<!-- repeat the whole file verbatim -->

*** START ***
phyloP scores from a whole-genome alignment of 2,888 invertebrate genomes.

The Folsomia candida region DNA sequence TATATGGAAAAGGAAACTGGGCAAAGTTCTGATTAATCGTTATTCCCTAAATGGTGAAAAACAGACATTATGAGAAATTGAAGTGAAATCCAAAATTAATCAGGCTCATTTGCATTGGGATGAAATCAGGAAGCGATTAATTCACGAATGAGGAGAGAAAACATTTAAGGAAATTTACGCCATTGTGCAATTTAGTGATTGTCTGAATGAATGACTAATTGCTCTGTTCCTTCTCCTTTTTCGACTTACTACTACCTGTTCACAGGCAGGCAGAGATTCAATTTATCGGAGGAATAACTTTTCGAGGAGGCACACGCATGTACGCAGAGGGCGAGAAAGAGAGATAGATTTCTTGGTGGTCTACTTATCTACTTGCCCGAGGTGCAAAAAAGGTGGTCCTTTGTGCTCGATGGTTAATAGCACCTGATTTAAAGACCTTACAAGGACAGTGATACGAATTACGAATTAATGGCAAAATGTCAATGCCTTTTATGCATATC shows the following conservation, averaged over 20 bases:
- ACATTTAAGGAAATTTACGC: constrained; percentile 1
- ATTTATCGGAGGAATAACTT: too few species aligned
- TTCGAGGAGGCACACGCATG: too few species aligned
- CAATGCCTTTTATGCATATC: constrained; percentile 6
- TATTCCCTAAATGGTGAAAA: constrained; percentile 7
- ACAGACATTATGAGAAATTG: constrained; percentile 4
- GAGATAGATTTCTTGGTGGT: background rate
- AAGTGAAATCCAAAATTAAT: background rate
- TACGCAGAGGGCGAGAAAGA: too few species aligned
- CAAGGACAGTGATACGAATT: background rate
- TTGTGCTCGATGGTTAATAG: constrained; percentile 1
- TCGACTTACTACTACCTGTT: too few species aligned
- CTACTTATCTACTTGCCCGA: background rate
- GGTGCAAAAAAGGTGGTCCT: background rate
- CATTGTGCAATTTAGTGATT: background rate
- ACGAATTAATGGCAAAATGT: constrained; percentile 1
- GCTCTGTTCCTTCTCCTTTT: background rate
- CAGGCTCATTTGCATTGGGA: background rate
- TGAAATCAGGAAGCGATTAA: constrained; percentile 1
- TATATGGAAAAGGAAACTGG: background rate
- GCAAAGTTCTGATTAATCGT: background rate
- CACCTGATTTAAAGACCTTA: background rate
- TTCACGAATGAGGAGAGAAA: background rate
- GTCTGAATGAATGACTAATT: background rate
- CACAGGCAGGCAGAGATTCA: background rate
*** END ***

phyloP scores from a whole-genome alignment of 2,888 invertebrate genomes.

The Folsomia candida region DNA sequence TATATGGAAAAGGAAACTGGGCAAAGTTCTGATTAATCGTTATTCCCTAAATGGTGAAAAACAGACATTATGAGAAATTGAAGTGAAATCCAAAATTAATCAGGCTCATTTGCATTGGGATGAAATCAGGAAGCGATTAATTCACGAATGAGGAGAGAAAACATTTAAGGAAATTTACGCCATTGTGCAATTTAGTGATTGTCTGAATGAATGACTAATTGCTCTGTTCCTTCTCCTTTTTCGACTTACTACTACCTGTTCACAGGCAGGCAGAGATTCAATTTATCGGAGGAATAACTTTTCGAGGAGGCACACGCATGTACGCAGAGGGCGAGAAAGAGAGATAGATTTCTTGGTGGTCTACTTATCTACTTGCCCGAGGTGCAAAAAAGGTGGTCCTTTGTGCTCGATGGTTAATAGCACCTGATTTAAAGACCTTACAAGGACAGTGATACGAATTACGAATTAATGGCAAAATGTCAATGCCTTTTATGCATATC shows the following conservation, averaged over 20 bases:
- ACATTTAAGGAAATTTACGC: constrained; percentile 1
- ATTTATCGGAGGAATAACTT: too few species aligned
- TTCGAGGAGGCACACGCATG: too few species aligned
- CAATGCCTTTTATGCATATC: constrained; percentile 6
- TATTCCCTAAATGGTGAAAA: constrained; percentile 7
- ACAGACATTATGAGAAATTG: constrained; percentile 4
- GAGATAGATTTCTTGGTGGT: background rate
- AAGTGAAATCCAAAATTAAT: background rate
- TACGCAGAGGGCGAGAAAGA: too few species aligned
- CAAGGACAGTGATACGAATT: background rate
- TTGTGCTCGATGGTTAATAG: constrained; percentile 1
- TCGACTTACTACTACCTGTT: too few species aligned
- CTACTTATCTACTTGCCCGA: background rate
- GGTGCAAAAAAGGTGGTCCT: background rate
- CATTGTGCAATTTAGTGATT: background rate
- ACGAATTAATGGCAAAATGT: constrained; percentile 1
- GCTCTGTTCCTTCTCCTTTT: background rate
- CAGGCTCATTTGCATTGGGA: background rate
- TGAAATCAGGAAGCGATTAA: constrained; percentile 1
- TATATGGAAAAGGAAACTGG: background rate
- GCAAAGTTCTGATTAATCGT: background rate
- CACCTGATTTAAAGACCTTA: background rate
- TTCACGAATGAGGAGAGAAA: background rate
- GTCTGAATGAATGACTAATT: background rate
- CACAGGCAGGCAGAGATTCA: background rate